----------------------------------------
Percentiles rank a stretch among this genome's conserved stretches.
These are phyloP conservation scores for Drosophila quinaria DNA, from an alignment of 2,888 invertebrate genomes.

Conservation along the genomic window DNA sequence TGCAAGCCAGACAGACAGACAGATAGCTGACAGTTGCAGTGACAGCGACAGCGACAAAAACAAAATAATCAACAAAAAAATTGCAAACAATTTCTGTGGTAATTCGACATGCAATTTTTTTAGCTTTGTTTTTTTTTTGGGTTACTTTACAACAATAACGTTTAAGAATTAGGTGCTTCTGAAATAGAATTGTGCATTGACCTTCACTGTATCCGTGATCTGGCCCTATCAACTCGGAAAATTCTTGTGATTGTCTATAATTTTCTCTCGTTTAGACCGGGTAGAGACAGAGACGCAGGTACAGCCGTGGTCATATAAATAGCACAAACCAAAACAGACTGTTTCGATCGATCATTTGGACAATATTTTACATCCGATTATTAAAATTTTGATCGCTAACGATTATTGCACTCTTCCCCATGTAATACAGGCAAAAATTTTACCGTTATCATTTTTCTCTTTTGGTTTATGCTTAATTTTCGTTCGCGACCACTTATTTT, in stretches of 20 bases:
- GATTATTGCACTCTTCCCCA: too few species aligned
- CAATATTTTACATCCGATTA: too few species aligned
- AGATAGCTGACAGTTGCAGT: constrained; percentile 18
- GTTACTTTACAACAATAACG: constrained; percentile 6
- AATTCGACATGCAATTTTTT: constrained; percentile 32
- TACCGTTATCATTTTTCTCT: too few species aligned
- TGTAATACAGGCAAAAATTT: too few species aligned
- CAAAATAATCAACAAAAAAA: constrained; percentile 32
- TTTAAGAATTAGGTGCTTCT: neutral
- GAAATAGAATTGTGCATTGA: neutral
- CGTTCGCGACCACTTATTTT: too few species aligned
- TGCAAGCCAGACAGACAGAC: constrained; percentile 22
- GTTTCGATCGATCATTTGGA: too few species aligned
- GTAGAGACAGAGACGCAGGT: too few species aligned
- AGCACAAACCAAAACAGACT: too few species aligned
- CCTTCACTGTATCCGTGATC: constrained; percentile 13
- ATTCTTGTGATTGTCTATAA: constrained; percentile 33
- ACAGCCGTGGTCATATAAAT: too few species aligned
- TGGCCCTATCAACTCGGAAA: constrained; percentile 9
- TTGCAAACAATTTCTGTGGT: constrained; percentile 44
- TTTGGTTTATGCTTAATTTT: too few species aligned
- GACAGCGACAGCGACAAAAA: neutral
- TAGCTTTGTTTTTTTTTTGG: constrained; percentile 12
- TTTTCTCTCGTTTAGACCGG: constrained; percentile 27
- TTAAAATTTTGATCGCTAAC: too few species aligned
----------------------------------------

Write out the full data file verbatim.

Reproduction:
Percentiles rank a stretch among this genome's conserved stretches.
These are phyloP conservation scores for Drosophila quinaria DNA, from an alignment of 2,888 invertebrate genomes.

Conservation along the genomic window DNA sequence TGCAAGCCAGACAGACAGACAGATAGCTGACAGTTGCAGTGACAGCGACAGCGACAAAAACAAAATAATCAACAAAAAAATTGCAAACAATTTCTGTGGTAATTCGACATGCAATTTTTTTAGCTTTGTTTTTTTTTTGGGTTACTTTACAACAATAACGTTTAAGAATTAGGTGCTTCTGAAATAGAATTGTGCATTGACCTTCACTGTATCCGTGATCTGGCCCTATCAACTCGGAAAATTCTTGTGATTGTCTATAATTTTCTCTCGTTTAGACCGGGTAGAGACAGAGACGCAGGTACAGCCGTGGTCATATAAATAGCACAAACCAAAACAGACTGTTTCGATCGATCATTTGGACAATATTTTACATCCGATTATTAAAATTTTGATCGCTAACGATTATTGCACTCTTCCCCATGTAATACAGGCAAAAATTTTACCGTTATCATTTTTCTCTTTTGGTTTATGCTTAATTTTCGTTCGCGACCACTTATTTT, in stretches of 20 bases:
- GATTATTGCACTCTTCCCCA: too few species aligned
- CAATATTTTACATCCGATTA: too few species aligned
- AGATAGCTGACAGTTGCAGT: constrained; percentile 18
- GTTACTTTACAACAATAACG: constrained; percentile 6
- AATTCGACATGCAATTTTTT: constrained; percentile 32
- TACCGTTATCATTTTTCTCT: too few species aligned
- TGTAATACAGGCAAAAATTT: too few species aligned
- CAAAATAATCAACAAAAAAA: constrained; percentile 32
- TTTAAGAATTAGGTGCTTCT: neutral
- GAAATAGAATTGTGCATTGA: neutral
- CGTTCGCGACCACTTATTTT: too few species aligned
- TGCAAGCCAGACAGACAGAC: constrained; percentile 22
- GTTTCGATCGATCATTTGGA: too few species aligned
- GTAGAGACAGAGACGCAGGT: too few species aligned
- AGCACAAACCAAAACAGACT: too few species aligned
- CCTTCACTGTATCCGTGATC: constrained; percentile 13
- ATTCTTGTGATTGTCTATAA: constrained; percentile 33
- ACAGCCGTGGTCATATAAAT: too few species aligned
- TGGCCCTATCAACTCGGAAA: constrained; percentile 9
- TTGCAAACAATTTCTGTGGT: constrained; percentile 44
- TTTGGTTTATGCTTAATTTT: too few species aligned
- GACAGCGACAGCGACAAAAA: neutral
- TAGCTTTGTTTTTTTTTTGG: constrained; percentile 12
- TTTTCTCTCGTTTAGACCGG: constrained; percentile 27
- TTAAAATTTTGATCGCTAAC: too few species aligned